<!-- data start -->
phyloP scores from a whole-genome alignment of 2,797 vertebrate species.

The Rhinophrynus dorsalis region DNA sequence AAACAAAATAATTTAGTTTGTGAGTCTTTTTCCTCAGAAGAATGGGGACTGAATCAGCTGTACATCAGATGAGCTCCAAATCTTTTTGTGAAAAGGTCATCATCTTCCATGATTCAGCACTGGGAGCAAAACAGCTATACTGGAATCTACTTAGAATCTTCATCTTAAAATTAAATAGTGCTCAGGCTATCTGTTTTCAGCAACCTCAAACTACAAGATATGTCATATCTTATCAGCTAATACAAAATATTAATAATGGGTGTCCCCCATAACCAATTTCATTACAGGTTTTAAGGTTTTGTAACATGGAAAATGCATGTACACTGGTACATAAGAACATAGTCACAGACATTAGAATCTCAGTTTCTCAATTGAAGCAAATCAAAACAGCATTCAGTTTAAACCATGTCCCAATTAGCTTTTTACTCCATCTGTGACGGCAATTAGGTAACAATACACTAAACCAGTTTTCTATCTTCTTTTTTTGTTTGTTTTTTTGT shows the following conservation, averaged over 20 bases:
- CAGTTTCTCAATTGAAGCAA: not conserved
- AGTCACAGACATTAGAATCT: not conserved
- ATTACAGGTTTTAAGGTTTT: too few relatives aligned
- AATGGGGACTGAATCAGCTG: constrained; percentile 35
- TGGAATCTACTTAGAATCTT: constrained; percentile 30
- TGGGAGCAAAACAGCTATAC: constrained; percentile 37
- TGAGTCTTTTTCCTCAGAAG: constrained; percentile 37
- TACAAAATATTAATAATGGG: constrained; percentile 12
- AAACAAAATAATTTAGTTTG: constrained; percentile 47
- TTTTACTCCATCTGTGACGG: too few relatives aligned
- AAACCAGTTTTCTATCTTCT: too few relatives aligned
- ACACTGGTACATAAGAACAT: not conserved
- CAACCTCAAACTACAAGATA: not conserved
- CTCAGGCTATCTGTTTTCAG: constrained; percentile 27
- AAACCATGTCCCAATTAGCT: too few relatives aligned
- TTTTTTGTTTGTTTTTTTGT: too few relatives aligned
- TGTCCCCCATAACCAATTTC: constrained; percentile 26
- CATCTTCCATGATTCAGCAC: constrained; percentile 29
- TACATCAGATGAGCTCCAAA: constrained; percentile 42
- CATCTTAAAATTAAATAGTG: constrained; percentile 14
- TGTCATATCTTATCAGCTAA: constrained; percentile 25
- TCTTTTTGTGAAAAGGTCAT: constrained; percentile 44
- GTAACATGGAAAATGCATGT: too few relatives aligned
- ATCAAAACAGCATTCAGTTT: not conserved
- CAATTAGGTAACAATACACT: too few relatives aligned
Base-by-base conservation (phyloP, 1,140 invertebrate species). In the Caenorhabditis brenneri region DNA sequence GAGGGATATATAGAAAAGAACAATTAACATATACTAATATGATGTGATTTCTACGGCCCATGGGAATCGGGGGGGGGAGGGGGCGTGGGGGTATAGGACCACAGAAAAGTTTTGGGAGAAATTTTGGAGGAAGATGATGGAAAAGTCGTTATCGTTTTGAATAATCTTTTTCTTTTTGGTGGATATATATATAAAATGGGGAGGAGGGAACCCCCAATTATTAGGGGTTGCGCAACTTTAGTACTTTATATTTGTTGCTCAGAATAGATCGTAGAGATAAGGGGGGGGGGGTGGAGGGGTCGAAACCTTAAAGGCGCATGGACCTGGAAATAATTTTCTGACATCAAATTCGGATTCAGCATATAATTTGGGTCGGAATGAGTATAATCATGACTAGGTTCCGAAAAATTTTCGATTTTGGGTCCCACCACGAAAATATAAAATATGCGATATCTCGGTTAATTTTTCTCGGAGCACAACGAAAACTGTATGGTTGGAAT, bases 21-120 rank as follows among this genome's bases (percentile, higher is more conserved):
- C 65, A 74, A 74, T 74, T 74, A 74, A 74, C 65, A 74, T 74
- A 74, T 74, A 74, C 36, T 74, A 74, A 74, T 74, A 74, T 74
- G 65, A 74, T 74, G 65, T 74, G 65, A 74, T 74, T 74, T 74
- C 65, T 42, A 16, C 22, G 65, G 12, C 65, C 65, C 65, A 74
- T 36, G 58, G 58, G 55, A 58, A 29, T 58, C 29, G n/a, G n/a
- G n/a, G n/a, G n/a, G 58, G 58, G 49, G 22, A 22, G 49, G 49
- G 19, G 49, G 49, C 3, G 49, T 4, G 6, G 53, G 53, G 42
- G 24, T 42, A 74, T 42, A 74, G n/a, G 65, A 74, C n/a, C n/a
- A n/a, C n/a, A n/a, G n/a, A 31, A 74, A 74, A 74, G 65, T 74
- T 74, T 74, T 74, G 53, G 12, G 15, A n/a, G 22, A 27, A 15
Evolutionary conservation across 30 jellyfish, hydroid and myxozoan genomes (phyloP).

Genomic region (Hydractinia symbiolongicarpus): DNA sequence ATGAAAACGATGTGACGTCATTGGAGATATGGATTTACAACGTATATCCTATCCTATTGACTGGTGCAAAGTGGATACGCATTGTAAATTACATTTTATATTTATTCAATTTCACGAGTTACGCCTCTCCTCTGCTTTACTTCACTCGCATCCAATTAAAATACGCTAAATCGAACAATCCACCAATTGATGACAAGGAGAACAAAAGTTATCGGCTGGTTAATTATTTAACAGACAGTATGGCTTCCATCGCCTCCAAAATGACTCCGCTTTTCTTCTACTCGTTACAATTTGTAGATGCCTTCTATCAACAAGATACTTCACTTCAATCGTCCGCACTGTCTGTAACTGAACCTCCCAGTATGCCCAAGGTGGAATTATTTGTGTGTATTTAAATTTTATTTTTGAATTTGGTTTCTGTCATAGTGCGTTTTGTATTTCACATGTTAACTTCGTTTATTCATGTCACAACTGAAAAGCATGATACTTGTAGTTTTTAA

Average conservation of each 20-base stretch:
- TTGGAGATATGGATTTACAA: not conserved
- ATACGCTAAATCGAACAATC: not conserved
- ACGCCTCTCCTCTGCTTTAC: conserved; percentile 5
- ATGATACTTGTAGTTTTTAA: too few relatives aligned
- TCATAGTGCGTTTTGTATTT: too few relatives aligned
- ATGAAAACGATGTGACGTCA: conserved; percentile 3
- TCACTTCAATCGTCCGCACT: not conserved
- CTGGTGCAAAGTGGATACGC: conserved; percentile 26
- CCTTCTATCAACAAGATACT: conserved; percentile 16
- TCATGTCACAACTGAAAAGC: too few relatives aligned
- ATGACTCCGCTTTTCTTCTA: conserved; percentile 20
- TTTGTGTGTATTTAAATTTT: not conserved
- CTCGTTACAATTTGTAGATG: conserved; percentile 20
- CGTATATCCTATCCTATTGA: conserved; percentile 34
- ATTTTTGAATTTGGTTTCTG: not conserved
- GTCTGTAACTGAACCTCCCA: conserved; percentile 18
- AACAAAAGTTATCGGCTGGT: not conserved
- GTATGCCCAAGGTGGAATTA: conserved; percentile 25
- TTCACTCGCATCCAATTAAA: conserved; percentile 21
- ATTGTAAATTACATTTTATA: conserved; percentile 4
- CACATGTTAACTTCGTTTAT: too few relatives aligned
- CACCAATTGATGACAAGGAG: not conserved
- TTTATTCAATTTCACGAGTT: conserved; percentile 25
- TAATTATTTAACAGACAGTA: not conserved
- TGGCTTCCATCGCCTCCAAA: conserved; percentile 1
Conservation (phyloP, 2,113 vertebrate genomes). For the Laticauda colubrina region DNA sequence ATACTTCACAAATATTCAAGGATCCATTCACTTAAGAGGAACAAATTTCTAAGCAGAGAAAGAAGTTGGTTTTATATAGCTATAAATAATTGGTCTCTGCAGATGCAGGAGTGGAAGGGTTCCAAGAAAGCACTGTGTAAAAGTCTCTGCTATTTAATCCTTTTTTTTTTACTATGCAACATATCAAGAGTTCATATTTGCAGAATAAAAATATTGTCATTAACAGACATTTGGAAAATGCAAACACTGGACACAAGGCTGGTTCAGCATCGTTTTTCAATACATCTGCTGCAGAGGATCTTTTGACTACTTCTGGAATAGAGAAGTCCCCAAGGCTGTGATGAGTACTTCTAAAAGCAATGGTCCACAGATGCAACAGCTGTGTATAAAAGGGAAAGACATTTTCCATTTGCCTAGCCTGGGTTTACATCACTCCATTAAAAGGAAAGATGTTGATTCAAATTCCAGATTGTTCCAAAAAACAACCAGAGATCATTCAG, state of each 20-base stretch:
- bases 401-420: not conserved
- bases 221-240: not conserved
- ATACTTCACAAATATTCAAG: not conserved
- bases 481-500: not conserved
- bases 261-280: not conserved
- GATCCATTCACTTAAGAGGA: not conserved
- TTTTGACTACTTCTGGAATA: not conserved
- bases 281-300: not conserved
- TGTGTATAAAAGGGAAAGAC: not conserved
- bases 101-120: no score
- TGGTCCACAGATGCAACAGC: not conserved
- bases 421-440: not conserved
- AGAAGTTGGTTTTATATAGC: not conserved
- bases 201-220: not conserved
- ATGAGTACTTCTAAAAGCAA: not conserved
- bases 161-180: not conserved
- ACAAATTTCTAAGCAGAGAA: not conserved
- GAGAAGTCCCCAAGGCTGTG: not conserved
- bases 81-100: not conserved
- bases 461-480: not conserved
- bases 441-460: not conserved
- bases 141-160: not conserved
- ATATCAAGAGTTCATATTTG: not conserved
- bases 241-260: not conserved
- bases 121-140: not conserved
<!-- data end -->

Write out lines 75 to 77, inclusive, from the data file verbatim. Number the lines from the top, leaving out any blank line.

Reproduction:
- bases 281-300: not conserved
- TGTGTATAAAAGGGAAAGAC: not conserved
- bases 101-120: no score